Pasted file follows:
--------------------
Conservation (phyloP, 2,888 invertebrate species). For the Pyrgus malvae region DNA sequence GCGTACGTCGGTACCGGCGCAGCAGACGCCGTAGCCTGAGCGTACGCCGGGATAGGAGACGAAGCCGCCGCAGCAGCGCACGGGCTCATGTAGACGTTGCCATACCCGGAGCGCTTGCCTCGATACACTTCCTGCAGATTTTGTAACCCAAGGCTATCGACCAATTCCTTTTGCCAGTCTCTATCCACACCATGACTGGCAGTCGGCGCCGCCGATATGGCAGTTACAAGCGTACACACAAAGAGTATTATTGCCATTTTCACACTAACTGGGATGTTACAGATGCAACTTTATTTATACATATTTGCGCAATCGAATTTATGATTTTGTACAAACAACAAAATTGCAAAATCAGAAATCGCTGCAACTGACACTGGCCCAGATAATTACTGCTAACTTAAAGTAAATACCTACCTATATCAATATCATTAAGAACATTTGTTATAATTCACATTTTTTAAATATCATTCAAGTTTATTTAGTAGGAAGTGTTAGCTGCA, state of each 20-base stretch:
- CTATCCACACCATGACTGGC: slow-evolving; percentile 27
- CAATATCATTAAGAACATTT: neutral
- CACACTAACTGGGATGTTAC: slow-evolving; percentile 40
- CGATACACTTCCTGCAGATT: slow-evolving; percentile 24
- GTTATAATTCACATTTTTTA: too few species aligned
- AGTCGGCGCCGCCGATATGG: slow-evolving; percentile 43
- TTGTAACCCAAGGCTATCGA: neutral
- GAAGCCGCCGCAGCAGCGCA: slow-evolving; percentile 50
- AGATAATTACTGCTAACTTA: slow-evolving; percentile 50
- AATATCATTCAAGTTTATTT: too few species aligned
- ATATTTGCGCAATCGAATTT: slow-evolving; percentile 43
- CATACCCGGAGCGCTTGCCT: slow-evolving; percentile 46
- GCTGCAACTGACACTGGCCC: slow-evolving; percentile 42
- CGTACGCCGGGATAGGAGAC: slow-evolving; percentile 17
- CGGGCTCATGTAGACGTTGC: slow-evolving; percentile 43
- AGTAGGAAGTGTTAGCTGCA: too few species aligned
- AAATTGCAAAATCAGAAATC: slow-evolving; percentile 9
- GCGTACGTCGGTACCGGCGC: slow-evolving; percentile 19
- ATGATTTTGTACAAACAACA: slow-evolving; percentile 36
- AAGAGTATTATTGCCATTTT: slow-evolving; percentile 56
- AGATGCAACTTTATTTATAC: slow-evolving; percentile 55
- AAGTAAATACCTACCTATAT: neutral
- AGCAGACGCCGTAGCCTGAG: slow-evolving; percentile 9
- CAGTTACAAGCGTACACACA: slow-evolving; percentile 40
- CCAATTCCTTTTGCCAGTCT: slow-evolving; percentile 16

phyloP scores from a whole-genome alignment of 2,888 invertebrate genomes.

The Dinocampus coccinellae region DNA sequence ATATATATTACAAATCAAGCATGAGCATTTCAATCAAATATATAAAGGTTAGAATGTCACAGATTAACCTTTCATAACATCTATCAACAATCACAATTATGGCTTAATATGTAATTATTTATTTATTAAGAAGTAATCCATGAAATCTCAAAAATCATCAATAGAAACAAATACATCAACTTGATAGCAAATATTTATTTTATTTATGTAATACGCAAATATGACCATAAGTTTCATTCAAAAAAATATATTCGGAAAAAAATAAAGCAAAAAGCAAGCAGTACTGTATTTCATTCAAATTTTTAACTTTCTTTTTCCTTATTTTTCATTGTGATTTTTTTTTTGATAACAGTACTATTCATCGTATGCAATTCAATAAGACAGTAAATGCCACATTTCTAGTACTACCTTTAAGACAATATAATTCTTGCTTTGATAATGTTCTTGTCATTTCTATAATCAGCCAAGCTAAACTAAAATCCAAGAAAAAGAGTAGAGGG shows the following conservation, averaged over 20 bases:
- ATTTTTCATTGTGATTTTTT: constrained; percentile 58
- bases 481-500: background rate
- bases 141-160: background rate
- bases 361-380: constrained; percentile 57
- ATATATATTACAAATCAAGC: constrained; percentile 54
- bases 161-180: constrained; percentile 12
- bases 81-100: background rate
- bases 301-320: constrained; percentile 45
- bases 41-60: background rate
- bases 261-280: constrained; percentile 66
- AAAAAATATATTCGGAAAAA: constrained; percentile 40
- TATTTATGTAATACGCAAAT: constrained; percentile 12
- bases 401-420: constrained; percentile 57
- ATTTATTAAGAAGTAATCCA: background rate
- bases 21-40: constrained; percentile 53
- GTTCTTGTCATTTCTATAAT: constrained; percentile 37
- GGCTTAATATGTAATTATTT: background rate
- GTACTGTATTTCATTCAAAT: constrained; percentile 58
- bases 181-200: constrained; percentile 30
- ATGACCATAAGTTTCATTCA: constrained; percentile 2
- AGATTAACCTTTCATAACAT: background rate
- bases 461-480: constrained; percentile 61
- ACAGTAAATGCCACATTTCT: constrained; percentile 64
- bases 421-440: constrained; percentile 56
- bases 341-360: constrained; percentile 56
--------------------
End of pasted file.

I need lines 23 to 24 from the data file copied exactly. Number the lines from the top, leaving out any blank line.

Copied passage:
- AAGTAAATACCTACCTATAT: neutral
- AGCAGACGCCGTAGCCTGAG: slow-evolving; percentile 9